In 1981 he published Revolutionary Empire (1981), a study of three centuries of imperial development by English speakers to the end of the 18th century. Revolving Culture: Notes from the Scottish Republic is a collection of essays on Scottish topics which expressed itself through the writings of such figures as Burns and Scott and in gestures of realpolitik such as the repression of "Jacobins" during the French Revolution. In 1984 Calder helped to set up the Scottish Poetry Library in Edinburgh and served as its first convener. He also worked as an editor of Hugh MacDiarmid's prose.
The Myth of The Blitz (1991) argued that received ideas of the civilian population's reaction to the bombing of London still reflected wartime propaganda. Calder examined how the German bombings generated ideas and images of plucky and stoical suffering and resistance that defined post-war Britain's sense of itself; but it also showed that the "chirpy Cockney", "all pull together" stereotypes were partly propaganda which hid the reality of an inequality of suffering due to deep social divisions, and concealed unheroic stories of opportunistic looting and rape.
A nationalist and socialist, he moved from the SNP to the Scottish Socialist Party, and though he cherished the Scottish republican spirit, he sought to challenge some of the popular myths surrounding the country's sense of national identity. In Revolving Culture: Notes from a Scottish republic (1992) he described the development, during the early stages of the Union with England, of an "intellectual republic" forged by a combination of insularity and lack of English interest in Scottish affairs.
In 1997 he edited Time to Kill — the Soldier's Experience of War in the West 1939-1945 with Paul Addison; Scotlands of the Mind (2002); Disasters and Heroes: On War, Memory and Representation (2004); and Gods, Mongrels and Demons: 101 Brief but Essential Lives (2004), a collection of potted biographies of "creatures who have extended my sense of the potentialities, both comic and tragic, of human nature". He had always published verse and won a Gregory Award for his poetry in 1967.
A distinctive "Scottish social ethos" informed the activities of prominent Scots in the years of Empire, when they had invested heavily in the concept of Britishness, though he felt that the Scots had meddled much more overweeningly with the English sense of identity than the English ever did with the Scots'. He was delighted to discover that the game had been introduced to Sri Lanka by a Scot.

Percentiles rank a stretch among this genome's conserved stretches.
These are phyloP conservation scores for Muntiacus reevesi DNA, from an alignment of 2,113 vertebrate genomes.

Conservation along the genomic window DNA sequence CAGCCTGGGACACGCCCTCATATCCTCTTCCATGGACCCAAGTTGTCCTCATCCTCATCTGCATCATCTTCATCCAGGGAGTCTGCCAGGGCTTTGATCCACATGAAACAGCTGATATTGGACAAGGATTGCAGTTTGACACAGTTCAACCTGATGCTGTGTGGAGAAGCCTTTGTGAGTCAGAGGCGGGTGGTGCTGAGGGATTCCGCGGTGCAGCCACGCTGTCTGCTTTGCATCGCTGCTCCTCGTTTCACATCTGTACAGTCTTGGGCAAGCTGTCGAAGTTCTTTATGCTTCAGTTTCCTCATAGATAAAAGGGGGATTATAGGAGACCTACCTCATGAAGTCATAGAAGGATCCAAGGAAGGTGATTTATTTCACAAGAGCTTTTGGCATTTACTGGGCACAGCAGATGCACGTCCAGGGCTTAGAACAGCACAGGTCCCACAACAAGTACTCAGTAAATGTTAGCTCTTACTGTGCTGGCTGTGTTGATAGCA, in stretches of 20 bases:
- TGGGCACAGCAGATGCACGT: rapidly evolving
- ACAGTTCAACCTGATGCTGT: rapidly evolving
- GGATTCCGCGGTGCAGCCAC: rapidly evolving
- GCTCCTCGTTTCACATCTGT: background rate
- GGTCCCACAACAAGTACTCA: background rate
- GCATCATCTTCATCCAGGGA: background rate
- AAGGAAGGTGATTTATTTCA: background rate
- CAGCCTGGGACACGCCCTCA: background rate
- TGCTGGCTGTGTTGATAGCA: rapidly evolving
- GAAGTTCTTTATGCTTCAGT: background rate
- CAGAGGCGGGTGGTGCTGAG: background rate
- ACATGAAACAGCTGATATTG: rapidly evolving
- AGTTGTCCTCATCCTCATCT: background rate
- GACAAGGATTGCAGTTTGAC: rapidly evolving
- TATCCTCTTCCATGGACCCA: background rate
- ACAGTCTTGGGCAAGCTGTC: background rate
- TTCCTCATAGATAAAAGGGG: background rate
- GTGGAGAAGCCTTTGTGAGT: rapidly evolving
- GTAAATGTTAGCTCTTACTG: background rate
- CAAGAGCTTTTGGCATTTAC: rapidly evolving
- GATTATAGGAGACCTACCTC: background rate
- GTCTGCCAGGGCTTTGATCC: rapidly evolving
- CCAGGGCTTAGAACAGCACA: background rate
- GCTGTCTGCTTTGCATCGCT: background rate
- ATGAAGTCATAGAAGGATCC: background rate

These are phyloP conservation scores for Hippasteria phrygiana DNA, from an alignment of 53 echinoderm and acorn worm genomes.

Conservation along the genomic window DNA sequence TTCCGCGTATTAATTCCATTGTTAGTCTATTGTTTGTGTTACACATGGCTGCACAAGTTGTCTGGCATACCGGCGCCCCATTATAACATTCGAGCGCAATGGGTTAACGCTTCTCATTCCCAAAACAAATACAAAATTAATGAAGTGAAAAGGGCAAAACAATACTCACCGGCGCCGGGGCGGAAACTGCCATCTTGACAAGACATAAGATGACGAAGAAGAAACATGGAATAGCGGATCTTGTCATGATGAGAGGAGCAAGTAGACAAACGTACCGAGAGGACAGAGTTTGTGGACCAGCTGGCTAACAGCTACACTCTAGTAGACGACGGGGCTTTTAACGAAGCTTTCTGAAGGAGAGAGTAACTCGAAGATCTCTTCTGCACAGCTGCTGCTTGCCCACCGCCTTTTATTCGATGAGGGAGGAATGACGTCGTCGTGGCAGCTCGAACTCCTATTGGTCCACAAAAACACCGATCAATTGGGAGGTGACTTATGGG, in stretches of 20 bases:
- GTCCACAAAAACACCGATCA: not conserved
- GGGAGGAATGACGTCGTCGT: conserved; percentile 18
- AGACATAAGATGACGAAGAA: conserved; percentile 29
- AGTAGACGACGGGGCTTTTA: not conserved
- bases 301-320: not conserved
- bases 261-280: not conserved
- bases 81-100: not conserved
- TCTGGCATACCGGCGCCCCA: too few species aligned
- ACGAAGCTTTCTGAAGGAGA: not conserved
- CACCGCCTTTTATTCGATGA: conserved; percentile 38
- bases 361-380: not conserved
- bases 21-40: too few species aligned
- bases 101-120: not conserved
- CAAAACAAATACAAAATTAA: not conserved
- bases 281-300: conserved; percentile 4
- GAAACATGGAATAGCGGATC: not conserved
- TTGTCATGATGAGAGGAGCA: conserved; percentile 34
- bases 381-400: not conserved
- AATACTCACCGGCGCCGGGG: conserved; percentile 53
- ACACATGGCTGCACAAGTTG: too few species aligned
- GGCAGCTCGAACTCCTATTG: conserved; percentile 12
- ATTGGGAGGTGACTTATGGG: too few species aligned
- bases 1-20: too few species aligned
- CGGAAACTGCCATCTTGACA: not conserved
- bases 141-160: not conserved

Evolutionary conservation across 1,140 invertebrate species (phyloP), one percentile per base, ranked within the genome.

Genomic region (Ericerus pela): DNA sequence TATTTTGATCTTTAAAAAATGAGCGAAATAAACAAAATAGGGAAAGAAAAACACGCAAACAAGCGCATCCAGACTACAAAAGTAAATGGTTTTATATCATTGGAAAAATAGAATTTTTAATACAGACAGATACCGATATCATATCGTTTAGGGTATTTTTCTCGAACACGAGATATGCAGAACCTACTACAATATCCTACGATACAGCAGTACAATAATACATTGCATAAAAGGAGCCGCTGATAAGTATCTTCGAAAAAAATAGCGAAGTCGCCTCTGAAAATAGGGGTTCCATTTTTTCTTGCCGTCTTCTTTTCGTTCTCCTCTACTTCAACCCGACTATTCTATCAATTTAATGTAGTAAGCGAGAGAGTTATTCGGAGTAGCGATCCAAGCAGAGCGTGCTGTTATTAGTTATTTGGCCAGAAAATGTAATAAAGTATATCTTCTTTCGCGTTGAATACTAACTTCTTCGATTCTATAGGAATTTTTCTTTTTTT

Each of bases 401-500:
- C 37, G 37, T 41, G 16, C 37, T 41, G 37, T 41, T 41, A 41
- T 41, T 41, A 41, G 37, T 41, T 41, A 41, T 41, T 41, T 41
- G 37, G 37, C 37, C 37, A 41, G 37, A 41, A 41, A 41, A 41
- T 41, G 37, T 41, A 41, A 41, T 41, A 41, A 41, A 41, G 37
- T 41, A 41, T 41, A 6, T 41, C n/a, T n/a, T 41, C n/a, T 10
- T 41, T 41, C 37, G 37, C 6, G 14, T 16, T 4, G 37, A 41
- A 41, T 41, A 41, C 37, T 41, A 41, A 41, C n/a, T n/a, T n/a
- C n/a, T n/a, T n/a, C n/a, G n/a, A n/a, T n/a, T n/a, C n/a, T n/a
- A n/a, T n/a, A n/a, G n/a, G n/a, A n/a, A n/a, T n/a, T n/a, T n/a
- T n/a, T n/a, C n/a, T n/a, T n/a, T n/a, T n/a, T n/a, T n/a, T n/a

In 1971, after the publication of The People's War, the Calders moved to Edinburgh, where he published Russia Discovered, a survey of 19th-century Russian fiction in 1976, and, three years later, became staff tutor in Arts with the Open University. The Calders had a son and two daughters.
A weakness for the bottle destroyed his first marriage in 1982 and moved to Scotland where his alcoholism forced his early retirement from the Open University where he had worked for 14 years. He also had a son by a short-lived second marriage to Kate Kyle.
He died from lung cancer on 5 June 2008, aged 66.
Angus Calder: An Appreciation: When the People's War Was Published in 1969 on the Thirtieth Anniversary of the Outbreak of the Second World War, It Set a Gold Standard for Home Front Studies That Has Never Been Equalled. It Has Remained in Print Ever since, Read for Nearly Forty Years by Those Who Remembered and Those Who Never Knew
Sep 01, 2008; [ILLUSTRATION OMITTED] A young man's book, since its author, Angus Calder, who died of lung cancer aged sixty-six on June 5th,...
BOOK: Big Macs Deliver a Feast of Fiction - No Great Mischief by Alistair Macleod Jonathan Cape, Pounds 15.99, 262pp ; Angus Calder Relishes a Clan's Epic Journey from the Highlands to Canada and Beyond
Aug 19, 2000; AN UNUSUAL feature of Alistair Macleod's exceptional novel is that so many important characters go without Christian names. Even...
Essay: Scotland Says No to Quangos, Consultants and Dodgy MBAs A Modest Proposal for the New Edinburgh Parliament: Fund the Arts Democratically. by Angus Calder
Apr 25, 1999; Watching Channel 4's attempt last week to settle on the names of the 100 most powerful people in the New Scotland, one waited for...
Books: Chips off the Old Block: Our Fathers by Andrew O'Hagan Faber & Faber, Pounds 16.99, 282pp beneath the High-Rise Estates of Urban Scotland Lies the Enduring Land: Angus Calder Acclaims a Novel That Builds on the Foundations of History
Mar 06, 1999; BY ANY standards, Our Fathers is a powerful novel. As a first novel, it is very remarkable indeed. Yes, it is in the...